How to Care for Sore Biceps & Triceps From Throwing a Baseball

Baseball player throws a ball with strength

Former Detroit Tigers pitcher Elden Auker told the "New York Times" in 2006 that pitchers get sore arms because they "don't throw enough." Doctors seeing an influx of overuse injuries might disagree that the cure to a sore throwing arm is throwing more. However, Auker makes a point with which most doctors agree: Increased muscle conditioning and proper throwing form helps alleviate pain in biceps, triceps and other areas of the arms after strenuous throwing.

See your doctor if you have been experiencing sore biceps and triceps for more than a week. You may have a serious strain or tear in the muscles, which would require more rest than a minor strain.

Ice the arm for 20 minutes immediately after you're finished throwing in a game or in practice. Use an elastic bandage to hold ice bags on both the biceps and the triceps for the entire time.

Stretch the arm gently after icing it. Ice reduces swelling by inhibiting the blood flow when the muscles are hot from playing. Gently mobilizing the muscles returns moderate blood to the area to nourish them.

Rest the arm for a couple of days between throwing sessions to give the muscles time to heal. If the strain is serious, your doctor may prescribe physical therapy. Otherwise, gentle activity that includes stretching and lightly tossing a ball keeps blood flowing and the arm limber without increasing the pain or damage.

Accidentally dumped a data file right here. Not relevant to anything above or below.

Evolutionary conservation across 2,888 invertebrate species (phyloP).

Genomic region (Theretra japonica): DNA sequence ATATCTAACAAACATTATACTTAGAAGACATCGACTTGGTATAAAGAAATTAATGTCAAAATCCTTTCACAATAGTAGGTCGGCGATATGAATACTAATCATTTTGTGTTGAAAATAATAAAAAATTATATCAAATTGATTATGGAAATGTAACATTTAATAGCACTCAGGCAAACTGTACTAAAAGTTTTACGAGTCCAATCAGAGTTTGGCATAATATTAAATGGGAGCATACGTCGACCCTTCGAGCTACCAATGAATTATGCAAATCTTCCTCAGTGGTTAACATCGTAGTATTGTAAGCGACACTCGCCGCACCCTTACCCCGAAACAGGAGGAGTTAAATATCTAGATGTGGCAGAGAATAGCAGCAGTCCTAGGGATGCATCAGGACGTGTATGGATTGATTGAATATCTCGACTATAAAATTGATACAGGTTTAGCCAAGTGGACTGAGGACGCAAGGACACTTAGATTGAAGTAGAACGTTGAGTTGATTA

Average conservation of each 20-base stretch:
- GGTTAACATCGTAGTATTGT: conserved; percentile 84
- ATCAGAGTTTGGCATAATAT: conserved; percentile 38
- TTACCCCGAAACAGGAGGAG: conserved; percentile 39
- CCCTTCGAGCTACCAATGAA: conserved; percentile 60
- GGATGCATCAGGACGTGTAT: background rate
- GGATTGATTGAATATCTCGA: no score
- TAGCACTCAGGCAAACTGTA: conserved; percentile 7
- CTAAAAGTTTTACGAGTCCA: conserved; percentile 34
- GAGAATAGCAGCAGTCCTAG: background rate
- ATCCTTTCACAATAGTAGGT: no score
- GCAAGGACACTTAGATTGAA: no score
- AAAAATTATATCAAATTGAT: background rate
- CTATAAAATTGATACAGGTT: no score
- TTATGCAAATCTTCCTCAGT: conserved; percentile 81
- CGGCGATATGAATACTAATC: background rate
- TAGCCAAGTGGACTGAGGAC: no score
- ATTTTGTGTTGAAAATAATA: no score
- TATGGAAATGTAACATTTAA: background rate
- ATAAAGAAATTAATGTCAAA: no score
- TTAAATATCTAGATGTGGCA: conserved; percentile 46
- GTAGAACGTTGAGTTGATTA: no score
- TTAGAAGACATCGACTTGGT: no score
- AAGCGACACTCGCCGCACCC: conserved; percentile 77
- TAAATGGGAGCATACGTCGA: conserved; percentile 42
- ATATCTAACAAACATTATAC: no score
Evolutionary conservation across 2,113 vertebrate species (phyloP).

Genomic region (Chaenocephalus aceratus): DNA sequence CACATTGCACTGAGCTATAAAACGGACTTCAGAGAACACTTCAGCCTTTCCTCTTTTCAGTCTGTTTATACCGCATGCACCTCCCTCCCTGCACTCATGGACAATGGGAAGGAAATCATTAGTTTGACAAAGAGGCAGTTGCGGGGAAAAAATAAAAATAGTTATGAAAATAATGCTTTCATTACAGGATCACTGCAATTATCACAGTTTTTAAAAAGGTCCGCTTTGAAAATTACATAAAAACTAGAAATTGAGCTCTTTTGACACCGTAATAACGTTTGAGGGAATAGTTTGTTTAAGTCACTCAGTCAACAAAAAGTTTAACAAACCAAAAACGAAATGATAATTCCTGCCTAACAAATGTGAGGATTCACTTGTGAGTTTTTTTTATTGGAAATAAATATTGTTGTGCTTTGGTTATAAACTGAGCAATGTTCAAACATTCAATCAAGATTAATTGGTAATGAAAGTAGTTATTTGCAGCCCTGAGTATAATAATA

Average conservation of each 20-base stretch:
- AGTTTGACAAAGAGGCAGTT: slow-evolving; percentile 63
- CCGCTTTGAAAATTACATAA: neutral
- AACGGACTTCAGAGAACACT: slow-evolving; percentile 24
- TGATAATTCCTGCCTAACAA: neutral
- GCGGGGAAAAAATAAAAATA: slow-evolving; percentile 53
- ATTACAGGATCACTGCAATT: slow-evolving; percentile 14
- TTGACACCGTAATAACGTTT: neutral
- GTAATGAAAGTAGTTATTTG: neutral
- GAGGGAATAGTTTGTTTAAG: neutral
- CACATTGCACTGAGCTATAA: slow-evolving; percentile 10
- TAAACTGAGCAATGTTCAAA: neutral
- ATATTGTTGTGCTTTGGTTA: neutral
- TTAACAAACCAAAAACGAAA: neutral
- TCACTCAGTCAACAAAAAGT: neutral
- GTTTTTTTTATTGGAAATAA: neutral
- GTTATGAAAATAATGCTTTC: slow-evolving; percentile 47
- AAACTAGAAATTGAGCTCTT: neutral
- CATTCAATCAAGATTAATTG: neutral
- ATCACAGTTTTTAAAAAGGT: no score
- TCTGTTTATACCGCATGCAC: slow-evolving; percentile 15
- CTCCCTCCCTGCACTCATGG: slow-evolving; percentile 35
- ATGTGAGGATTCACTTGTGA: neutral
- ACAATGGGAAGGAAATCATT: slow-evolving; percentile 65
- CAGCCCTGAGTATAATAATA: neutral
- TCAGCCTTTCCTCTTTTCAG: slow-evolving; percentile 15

Take over-the-counter anti-inflammatory medications to keep swelling down and reduce pain. Follow the doctor's prescription or the instructions on the bottle.

Stretch well before playing by loosening the biceps and triceps. Stretch the biceps by sitting on the floor with your knees bent; lean back on your palms, positioned behind you. Lean back on the arms, feeling tension in the biceps.

Stretch the triceps by reaching your arm toward the ceiling then dropping your hand to your middle back, keeping your elbow over your head. Push the elbow back with your free arm, feeling the tension in the triceps.

Improve your conditioning. Strong legs, abdominal muscles and pectorals play a significant role in effective throwing. Improving the strength of your major muscle groups means your arm muscles don't need to compensate for other weaknesses.

Work on better throwing form with a team coach. Improper form might be placing unnecessary stress on your biceps and triceps. Videotaping might help isolate form issues that you can fix at much lower throwing speeds.


See your doctor if your symptoms don't improve. He may order more diagnostic tests and change your treatment plan.